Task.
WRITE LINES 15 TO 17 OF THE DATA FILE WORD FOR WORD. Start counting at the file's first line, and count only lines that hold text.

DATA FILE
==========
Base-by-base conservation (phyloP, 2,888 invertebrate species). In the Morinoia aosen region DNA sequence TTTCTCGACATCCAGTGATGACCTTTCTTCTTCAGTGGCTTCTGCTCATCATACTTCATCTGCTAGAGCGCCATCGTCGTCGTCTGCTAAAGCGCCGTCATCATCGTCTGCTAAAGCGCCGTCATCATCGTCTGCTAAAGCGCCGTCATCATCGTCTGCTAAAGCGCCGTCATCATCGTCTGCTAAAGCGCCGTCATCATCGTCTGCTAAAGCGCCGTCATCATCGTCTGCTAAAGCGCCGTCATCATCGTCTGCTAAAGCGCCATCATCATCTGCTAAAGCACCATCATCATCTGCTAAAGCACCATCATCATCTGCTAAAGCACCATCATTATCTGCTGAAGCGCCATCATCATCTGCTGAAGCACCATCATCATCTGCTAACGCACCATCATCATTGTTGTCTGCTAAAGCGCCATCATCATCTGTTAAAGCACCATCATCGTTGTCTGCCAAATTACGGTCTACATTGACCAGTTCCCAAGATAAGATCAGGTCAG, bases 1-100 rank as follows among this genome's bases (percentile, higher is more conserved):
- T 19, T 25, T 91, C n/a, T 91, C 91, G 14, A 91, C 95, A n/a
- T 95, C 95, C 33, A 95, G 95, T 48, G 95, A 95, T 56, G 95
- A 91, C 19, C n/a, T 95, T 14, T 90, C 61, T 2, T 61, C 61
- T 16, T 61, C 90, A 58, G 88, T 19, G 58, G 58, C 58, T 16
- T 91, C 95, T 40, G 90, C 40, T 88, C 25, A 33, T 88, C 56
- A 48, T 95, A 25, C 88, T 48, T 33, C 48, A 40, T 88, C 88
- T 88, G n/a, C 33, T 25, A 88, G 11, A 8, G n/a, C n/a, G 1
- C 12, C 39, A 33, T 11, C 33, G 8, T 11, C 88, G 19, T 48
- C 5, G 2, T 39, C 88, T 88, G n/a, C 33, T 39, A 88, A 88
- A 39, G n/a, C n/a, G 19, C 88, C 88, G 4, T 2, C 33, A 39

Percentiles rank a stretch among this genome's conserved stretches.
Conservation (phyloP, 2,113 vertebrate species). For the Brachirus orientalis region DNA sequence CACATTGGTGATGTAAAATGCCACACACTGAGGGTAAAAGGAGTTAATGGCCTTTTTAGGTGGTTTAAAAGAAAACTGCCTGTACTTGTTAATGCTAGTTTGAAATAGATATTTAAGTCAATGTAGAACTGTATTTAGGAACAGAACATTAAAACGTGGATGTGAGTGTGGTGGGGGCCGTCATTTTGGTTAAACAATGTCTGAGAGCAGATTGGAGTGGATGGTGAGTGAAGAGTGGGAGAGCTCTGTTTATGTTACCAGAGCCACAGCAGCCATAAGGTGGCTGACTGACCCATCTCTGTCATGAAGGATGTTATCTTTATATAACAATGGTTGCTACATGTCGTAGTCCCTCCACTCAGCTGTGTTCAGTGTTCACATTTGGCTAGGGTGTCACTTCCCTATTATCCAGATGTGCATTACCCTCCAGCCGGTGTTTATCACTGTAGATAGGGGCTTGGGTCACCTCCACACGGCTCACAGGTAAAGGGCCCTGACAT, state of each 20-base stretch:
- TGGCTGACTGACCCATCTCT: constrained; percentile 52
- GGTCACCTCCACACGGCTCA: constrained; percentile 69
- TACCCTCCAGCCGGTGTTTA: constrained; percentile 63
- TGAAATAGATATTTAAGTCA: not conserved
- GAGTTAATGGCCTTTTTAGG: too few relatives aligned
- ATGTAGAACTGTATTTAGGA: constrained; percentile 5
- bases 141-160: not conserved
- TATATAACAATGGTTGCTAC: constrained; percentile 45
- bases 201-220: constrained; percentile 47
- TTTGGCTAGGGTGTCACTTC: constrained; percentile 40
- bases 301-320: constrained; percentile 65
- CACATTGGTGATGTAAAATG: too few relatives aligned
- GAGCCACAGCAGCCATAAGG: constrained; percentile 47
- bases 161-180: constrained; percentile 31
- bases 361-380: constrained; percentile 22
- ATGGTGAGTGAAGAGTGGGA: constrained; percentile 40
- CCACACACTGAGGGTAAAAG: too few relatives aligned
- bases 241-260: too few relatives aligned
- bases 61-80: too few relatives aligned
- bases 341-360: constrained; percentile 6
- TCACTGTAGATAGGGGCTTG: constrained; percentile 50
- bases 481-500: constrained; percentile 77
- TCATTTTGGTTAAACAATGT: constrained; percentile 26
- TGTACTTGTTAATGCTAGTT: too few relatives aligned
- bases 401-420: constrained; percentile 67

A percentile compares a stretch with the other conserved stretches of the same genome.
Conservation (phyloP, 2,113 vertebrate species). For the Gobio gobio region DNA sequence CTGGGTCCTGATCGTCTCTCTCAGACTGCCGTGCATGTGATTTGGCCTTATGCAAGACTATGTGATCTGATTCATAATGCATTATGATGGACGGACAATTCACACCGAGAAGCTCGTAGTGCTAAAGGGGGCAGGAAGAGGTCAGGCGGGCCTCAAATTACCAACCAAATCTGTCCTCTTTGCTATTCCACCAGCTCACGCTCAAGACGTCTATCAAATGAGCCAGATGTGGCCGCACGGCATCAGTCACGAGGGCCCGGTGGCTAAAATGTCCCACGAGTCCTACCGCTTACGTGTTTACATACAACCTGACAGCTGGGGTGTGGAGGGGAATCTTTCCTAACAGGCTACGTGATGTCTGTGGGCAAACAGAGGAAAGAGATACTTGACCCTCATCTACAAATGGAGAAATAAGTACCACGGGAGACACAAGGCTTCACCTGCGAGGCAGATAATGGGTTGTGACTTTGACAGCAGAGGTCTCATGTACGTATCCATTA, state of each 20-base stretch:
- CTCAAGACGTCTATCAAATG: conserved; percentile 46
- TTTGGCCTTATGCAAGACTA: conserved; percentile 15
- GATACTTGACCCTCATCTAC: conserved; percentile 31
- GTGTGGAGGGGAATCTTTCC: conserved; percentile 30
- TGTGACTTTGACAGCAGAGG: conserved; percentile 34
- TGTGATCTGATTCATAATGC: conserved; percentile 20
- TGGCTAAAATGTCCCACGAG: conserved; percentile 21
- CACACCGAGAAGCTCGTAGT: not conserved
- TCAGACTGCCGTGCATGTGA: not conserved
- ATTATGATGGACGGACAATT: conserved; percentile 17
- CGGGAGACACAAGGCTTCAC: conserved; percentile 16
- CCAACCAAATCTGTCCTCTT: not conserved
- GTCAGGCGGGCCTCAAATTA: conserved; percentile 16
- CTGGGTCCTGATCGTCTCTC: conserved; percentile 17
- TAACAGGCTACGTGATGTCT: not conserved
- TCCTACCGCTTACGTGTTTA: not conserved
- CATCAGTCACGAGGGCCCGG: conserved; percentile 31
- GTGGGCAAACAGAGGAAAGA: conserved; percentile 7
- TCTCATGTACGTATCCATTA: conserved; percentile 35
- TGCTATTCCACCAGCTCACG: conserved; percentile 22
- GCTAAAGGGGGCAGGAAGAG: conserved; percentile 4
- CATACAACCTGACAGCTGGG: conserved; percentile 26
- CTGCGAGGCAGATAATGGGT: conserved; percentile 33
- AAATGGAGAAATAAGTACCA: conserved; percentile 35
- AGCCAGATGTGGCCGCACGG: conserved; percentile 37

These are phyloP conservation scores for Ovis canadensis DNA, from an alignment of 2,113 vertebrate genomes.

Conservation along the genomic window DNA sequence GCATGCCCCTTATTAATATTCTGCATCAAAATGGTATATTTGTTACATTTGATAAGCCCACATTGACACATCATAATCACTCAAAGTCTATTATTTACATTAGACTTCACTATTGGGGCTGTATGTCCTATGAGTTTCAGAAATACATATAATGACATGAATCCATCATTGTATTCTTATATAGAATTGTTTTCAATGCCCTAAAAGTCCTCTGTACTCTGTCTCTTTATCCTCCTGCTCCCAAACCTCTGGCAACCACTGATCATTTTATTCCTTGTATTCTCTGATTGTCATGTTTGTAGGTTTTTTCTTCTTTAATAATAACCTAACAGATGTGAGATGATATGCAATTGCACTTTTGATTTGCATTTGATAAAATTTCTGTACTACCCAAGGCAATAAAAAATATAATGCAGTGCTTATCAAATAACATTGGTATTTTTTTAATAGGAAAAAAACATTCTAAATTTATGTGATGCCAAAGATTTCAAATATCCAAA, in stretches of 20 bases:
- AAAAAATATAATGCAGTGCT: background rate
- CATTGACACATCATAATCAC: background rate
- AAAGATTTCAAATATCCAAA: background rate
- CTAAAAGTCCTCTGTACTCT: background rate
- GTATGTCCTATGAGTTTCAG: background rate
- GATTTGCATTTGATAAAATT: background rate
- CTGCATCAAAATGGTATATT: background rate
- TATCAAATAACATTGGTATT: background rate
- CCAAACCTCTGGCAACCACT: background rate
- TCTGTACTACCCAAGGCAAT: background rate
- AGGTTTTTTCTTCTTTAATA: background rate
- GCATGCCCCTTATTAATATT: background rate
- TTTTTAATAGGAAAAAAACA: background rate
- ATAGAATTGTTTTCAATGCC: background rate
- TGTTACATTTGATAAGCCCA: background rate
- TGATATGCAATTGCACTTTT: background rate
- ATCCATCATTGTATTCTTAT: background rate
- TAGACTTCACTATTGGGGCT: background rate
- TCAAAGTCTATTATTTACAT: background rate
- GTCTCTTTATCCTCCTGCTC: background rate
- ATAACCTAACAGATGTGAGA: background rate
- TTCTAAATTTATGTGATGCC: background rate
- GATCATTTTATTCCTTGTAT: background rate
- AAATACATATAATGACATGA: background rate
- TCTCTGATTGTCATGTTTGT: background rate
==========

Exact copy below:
- GGTCACCTCCACACGGCTCA: constrained; percentile 69
- TACCCTCCAGCCGGTGTTTA: constrained; percentile 63
- TGAAATAGATATTTAAGTCA: not conserved